At the Electronic Entertainment Expo (E3) trade-show Oculus VR, a leading developer of virtual reality helmets for gaming, demonstrated its new Oculus Rift virtual reality helmet that now boasts with full-HD (1920*1080) resolution. The device exists only as a prototype and it is unclear when the development is completed and when the helmet might hit the market.
According to the company, raising the resolution for the consumer Rift has always been one of the highest priorities. The prototype’s 1080p display increases the number of visible pixels by more than two times from 800p, greatly reducing the screen-door effect seen in the original development kit. The brightness, contrast, and color are also improved. All of these changes come together to ratchet the sense of immersion to an entirely new level.
The Oculus Rift development kit with 1280*800 screen (640*800 resolution for each eye) has 1000Hz adjacent reality tracker, 3-axis gyros, accelerometers and magnetometers. Oculus did not reveal which sensors are installed into the 1080p prototype.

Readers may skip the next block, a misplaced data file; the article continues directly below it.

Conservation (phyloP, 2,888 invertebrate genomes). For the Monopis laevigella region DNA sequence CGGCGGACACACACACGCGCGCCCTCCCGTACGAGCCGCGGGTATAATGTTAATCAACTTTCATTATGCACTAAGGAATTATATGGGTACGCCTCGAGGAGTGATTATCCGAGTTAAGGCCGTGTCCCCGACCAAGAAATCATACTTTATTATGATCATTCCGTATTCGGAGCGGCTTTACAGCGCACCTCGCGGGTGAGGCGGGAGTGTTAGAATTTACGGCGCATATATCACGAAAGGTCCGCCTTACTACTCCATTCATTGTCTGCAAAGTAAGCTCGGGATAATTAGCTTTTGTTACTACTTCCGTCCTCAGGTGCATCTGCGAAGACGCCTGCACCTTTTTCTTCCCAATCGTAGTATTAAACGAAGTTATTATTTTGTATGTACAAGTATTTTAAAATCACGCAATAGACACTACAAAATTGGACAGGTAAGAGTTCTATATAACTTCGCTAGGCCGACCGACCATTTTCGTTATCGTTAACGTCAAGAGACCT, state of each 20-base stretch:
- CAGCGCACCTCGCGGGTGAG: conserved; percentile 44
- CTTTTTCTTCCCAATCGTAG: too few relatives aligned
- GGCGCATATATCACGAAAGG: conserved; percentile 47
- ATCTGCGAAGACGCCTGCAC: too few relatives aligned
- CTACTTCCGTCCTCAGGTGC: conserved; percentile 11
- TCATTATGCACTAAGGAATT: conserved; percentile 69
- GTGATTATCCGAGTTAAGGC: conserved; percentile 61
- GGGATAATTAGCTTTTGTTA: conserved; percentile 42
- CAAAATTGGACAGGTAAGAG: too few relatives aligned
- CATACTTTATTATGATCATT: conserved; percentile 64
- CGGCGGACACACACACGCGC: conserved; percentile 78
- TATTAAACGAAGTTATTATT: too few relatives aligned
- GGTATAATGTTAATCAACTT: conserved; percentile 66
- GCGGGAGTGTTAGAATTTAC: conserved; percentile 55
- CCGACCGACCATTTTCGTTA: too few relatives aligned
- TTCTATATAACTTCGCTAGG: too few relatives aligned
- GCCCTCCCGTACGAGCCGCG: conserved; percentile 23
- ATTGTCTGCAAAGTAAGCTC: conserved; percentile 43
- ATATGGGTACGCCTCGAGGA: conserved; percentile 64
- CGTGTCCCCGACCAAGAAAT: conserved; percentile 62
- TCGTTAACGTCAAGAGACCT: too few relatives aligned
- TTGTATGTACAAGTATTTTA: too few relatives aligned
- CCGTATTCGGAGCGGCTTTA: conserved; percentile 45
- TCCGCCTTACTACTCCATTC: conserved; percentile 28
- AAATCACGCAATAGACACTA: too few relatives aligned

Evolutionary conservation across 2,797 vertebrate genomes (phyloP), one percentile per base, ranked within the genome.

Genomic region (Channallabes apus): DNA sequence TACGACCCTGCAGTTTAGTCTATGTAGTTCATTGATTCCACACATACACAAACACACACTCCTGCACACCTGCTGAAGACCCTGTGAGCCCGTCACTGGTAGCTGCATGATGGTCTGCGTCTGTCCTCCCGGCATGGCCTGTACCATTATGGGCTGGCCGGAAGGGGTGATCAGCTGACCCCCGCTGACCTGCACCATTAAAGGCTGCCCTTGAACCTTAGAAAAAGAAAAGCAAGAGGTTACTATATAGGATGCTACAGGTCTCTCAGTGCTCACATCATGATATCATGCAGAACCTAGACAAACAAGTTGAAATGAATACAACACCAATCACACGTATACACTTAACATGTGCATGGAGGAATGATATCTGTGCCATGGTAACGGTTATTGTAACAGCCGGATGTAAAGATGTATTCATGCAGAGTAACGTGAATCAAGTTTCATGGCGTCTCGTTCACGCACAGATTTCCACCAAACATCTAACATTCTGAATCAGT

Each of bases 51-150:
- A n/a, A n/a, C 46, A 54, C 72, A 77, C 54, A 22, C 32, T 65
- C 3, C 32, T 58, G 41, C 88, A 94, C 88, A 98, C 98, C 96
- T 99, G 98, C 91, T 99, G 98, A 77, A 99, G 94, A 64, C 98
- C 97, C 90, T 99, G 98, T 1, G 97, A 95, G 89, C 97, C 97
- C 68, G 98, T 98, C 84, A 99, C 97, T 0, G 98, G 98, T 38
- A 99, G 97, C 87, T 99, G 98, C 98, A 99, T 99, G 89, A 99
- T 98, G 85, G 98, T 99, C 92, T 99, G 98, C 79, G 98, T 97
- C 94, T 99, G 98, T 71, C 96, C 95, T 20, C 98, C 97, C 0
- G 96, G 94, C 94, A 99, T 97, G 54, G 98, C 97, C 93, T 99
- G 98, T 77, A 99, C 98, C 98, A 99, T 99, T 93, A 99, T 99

A screenshot of Epic Citadel (Unreal Engine 3) in the 720p development kit (left) and in the 1080p prototype (right).
Oculus VR admits that not only the 1080p prototype is not a product, but this is not necessarily the display (or even the resolution) that they will use for the consumer version; what they were showing at E3 was rather a technology demonstration, a taste of what is coming. Developers can continue building Oculus-ready content with the development kit; the Oculus SDK will automatically handle the resolution and distortion changes for the consumer version.
The company has shipped the majority of development kits to its Kickstarter supporters and currently is in the process of transitioning to post-Kickstarter pre-order fulfillment and on minimizing delivery charges. Oculus VR accepts pre-orders on the 720p Oculus Rift development kit.
It is expected that consumer version of Oculus Rift will emerge in 2014 – 2015 and will feature improved head tracking, weapon tracking, increased resolution, and wireless operation.